> Funny how you can be right about future facts (world population) but wrong about the consequences.

Like a future with interplanetary colonies and sentient robots but no personal computers and definitely no internet.

Or an internet, but it's virtual reality, and human consciousness is stored on data tapes.

As a boy I read Asimov's "I, Robot" books, and I remember even back then I thought it strange that the robot's programming was stored on paper tape..

If you think through, analog books are like paper tape. It is possible that future robots will be able to browse analog books and "program" themselves

Like Johnny 5's "input" in Short Circuit 2 ;)

I think most of them later had positronic brains, especially in the short stories and Foundation saga.

As I recall they all had positronic brains from the beginning, but the factory that created them used programming on paper tape to feed into whatever created the brain pattern. I vaguely remember a plot that was about some school class visiting the factory and a boy managing to fiddle with the paper tape and change the programming.

This is where the reader’s imagination can fill in the gaps.

Paper will survive magnetic fields , heat, and rapid changes in temperature that traditional storage won’t. It’s also cheap and disposable. Maybe one or more of these is an issue when trying to cost-effectively get the initial programming into these things. We conveniently don’t really know how they work.

1966 pre-dates the full and equal legalisation of contraception in the US: https://en.wikipedia.org/wiki/Eisenstadt_v._Baird ; even now reproductive choice is still somewhat in jeopardy and requires constant activism.

Tokyo's current population is 37.5 million and the global population is above 7 billion, but the problems are so far not manifesting that badly in the West.

> Maybe not surprising, but worth noting anyway just how pessimistic these stories are.

That remains to be seen I'm afraid, the long-term carrying capacity of the planet is unknown. The green revolution has allowed us to feed 7 billion+ people but is powered by fossil fuels. The costs are accelerated climate change, soil degradation and aquifer depletion. Feeding the current population for a few decades is one thing, doing so for centuries or millennia quite another.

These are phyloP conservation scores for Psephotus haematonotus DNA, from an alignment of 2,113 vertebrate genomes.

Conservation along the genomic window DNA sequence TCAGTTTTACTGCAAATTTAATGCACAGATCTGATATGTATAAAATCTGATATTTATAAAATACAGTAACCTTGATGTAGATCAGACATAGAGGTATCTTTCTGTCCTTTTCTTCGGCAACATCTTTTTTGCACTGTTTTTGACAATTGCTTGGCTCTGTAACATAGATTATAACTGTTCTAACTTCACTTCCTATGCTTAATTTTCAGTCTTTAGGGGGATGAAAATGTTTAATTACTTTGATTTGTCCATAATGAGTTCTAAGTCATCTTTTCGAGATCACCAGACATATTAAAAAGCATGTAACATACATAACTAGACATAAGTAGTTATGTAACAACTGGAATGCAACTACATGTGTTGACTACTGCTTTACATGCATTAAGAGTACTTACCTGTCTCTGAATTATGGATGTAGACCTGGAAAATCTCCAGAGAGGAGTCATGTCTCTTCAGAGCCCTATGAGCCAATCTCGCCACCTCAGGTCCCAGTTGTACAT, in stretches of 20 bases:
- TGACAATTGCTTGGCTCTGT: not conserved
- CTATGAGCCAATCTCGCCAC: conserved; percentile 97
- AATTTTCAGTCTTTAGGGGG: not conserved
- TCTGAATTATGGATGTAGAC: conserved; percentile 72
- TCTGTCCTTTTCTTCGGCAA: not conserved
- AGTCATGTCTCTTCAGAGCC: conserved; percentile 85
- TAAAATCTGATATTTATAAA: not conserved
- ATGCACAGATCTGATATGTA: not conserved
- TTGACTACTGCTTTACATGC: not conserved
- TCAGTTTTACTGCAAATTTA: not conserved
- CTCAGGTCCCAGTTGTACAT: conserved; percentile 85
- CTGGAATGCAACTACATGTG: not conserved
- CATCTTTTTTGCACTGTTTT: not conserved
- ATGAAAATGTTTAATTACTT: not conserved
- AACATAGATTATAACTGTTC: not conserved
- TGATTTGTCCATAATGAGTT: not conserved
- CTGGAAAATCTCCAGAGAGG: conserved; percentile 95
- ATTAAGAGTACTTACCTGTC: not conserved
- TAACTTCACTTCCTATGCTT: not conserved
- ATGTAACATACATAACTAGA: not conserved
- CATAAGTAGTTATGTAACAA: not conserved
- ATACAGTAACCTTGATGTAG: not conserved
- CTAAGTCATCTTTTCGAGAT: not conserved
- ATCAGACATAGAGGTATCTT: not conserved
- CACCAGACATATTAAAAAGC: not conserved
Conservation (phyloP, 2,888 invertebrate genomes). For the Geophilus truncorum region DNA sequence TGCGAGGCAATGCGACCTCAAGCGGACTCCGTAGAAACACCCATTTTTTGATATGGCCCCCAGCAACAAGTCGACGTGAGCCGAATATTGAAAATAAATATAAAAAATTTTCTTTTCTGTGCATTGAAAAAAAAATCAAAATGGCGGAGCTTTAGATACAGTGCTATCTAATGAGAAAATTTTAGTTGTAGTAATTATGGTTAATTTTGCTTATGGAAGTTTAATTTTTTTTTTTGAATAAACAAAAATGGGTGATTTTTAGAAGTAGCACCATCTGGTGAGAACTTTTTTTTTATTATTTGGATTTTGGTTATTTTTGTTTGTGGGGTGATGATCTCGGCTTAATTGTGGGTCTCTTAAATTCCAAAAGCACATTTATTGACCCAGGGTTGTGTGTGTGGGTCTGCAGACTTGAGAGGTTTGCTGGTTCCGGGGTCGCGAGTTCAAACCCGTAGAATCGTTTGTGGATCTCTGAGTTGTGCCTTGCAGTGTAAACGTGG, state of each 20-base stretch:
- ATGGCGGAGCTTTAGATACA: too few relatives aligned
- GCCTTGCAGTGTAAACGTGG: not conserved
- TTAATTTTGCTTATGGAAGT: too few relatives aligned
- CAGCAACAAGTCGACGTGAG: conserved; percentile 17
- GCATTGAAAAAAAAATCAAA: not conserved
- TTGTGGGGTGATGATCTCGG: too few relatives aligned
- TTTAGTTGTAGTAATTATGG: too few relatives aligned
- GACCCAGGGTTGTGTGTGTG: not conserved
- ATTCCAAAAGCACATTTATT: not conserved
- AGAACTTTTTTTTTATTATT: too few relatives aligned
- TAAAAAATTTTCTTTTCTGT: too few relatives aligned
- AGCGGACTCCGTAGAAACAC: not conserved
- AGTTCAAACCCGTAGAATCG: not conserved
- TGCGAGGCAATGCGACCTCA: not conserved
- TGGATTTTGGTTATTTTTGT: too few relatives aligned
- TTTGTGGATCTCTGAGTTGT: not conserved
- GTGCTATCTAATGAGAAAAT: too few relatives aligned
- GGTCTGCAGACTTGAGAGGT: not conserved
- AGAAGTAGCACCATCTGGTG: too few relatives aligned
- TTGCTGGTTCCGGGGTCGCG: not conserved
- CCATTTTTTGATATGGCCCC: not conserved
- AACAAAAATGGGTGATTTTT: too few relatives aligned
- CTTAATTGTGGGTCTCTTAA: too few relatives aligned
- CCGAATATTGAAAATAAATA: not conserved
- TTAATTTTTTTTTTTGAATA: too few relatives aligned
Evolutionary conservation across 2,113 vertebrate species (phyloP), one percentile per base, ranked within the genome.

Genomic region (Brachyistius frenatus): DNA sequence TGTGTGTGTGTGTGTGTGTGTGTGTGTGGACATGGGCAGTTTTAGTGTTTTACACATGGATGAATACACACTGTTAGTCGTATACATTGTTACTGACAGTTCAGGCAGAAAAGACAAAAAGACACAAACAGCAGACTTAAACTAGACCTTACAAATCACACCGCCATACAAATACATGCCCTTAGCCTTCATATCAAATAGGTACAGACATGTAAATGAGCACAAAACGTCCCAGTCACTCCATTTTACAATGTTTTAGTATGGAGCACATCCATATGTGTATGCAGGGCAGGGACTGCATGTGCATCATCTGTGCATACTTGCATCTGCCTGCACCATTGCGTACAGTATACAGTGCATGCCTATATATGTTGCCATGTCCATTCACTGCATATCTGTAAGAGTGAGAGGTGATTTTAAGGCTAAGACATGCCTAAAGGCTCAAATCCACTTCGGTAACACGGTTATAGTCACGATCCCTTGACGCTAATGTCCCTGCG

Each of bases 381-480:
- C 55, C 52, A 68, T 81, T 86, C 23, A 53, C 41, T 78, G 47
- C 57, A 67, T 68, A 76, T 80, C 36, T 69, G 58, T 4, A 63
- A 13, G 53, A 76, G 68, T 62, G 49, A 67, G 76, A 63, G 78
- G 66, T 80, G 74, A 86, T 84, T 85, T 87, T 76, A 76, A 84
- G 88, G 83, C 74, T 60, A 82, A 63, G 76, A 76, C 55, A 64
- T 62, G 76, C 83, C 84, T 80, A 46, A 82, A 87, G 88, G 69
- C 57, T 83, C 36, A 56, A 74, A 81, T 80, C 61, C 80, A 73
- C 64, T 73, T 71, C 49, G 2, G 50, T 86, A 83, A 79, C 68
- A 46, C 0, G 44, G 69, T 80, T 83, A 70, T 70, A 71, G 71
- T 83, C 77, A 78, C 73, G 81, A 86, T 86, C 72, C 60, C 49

Escape from New York is a fun example. At the time the film was made (1981), the idea of New York turning into a lawless prison island by 1997 seemed almost vaguely possible, considering the out-of-control crime rates of the 70s and 80s and the derelict nature of many buildings in the city.

Today in 2019, the idea of turning Manhattan into a walled-off prison seems absurd, mostly because the buildings in the city are now worth millions (inflation-adjusted) more than they were in the 80s.

I'm always struck by the giant CRTs in futuristic 80's movies. Blade runner is one example where there are scenes with CRT screens that even look very blurry/dated compared to the screen I'm watching on.

Also, this is a recent one, but in Star Wars rogue one, I felt it was odd how they had what looked like an IT nightmare. Seriously, they had to physically fly to the base and deal with a robotic arm connecting hard drives (was it tape drives?). Sure they have humanoid robots that are way beyond any tech today, but their cloud storage was basically current and even old school tech. Why don't they have some tiny crystal that stores unlimited data or DNA storage in a small cylinder or something that you would expect in the future? To be fair it is a "long time ago in a galaxy far away" but still, are we technologically ahead of those death star builders in some way?